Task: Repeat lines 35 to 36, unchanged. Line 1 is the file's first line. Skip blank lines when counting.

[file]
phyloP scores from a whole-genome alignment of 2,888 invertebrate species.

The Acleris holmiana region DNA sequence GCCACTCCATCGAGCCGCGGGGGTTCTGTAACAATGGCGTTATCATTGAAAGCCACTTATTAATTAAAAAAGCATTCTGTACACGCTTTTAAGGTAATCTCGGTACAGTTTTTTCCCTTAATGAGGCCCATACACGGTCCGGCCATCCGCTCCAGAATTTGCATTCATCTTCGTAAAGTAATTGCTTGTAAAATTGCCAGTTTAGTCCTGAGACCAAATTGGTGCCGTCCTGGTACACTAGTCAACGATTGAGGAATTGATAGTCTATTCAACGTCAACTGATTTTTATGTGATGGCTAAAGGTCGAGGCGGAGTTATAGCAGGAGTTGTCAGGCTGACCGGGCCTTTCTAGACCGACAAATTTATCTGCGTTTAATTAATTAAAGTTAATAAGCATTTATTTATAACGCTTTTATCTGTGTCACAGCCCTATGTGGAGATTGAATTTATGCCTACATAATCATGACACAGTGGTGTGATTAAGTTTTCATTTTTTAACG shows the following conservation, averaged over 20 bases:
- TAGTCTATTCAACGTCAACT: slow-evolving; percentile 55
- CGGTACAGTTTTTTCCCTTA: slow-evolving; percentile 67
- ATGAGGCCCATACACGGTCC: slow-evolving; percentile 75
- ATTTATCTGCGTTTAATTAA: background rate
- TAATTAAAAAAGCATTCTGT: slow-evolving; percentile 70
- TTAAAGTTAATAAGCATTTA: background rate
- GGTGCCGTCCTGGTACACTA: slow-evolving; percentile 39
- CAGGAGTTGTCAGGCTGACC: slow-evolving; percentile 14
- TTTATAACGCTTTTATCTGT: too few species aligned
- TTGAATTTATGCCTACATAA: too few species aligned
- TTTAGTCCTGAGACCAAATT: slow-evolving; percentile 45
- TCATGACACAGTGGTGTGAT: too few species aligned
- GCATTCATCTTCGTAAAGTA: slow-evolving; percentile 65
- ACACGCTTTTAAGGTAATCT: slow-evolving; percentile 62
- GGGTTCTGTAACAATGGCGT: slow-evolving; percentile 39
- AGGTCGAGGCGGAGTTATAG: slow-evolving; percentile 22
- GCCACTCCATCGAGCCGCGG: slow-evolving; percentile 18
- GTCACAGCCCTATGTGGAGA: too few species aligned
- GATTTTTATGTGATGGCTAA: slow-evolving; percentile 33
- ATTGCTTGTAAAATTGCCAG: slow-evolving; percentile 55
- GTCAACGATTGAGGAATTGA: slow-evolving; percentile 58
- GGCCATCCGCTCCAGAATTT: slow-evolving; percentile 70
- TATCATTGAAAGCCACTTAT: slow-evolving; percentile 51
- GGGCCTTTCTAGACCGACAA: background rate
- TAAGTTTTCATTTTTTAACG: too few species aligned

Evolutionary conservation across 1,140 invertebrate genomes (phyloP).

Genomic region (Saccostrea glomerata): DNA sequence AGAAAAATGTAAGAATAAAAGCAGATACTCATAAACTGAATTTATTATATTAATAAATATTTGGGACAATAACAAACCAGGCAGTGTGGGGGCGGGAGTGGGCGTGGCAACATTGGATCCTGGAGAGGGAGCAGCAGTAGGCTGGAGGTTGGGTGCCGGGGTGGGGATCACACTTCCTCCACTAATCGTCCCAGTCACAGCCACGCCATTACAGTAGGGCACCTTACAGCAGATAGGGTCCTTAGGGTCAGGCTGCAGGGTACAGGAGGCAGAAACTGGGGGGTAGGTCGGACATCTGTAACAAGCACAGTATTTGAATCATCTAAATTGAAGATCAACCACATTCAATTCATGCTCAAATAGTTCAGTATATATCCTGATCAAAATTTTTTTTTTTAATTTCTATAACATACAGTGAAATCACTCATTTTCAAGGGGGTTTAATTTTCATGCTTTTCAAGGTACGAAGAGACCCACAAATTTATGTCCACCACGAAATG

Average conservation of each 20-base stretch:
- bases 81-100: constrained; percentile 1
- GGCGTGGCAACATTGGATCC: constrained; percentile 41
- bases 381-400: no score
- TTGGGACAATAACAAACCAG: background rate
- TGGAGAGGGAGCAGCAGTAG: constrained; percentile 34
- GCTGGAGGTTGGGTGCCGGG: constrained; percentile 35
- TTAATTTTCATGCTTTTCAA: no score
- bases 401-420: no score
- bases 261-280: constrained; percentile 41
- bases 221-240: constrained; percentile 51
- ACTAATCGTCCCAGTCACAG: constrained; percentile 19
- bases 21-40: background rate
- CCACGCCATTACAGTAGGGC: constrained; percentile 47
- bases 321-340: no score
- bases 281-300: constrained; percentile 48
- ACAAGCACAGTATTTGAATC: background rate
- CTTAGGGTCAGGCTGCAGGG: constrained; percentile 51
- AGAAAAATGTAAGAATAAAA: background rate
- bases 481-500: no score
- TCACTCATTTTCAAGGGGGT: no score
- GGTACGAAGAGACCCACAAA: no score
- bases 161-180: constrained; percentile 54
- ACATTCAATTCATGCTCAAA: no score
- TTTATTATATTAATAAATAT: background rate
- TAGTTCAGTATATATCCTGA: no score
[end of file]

- TGGAGAGGGAGCAGCAGTAG: constrained; percentile 34
- GCTGGAGGTTGGGTGCCGGG: constrained; percentile 35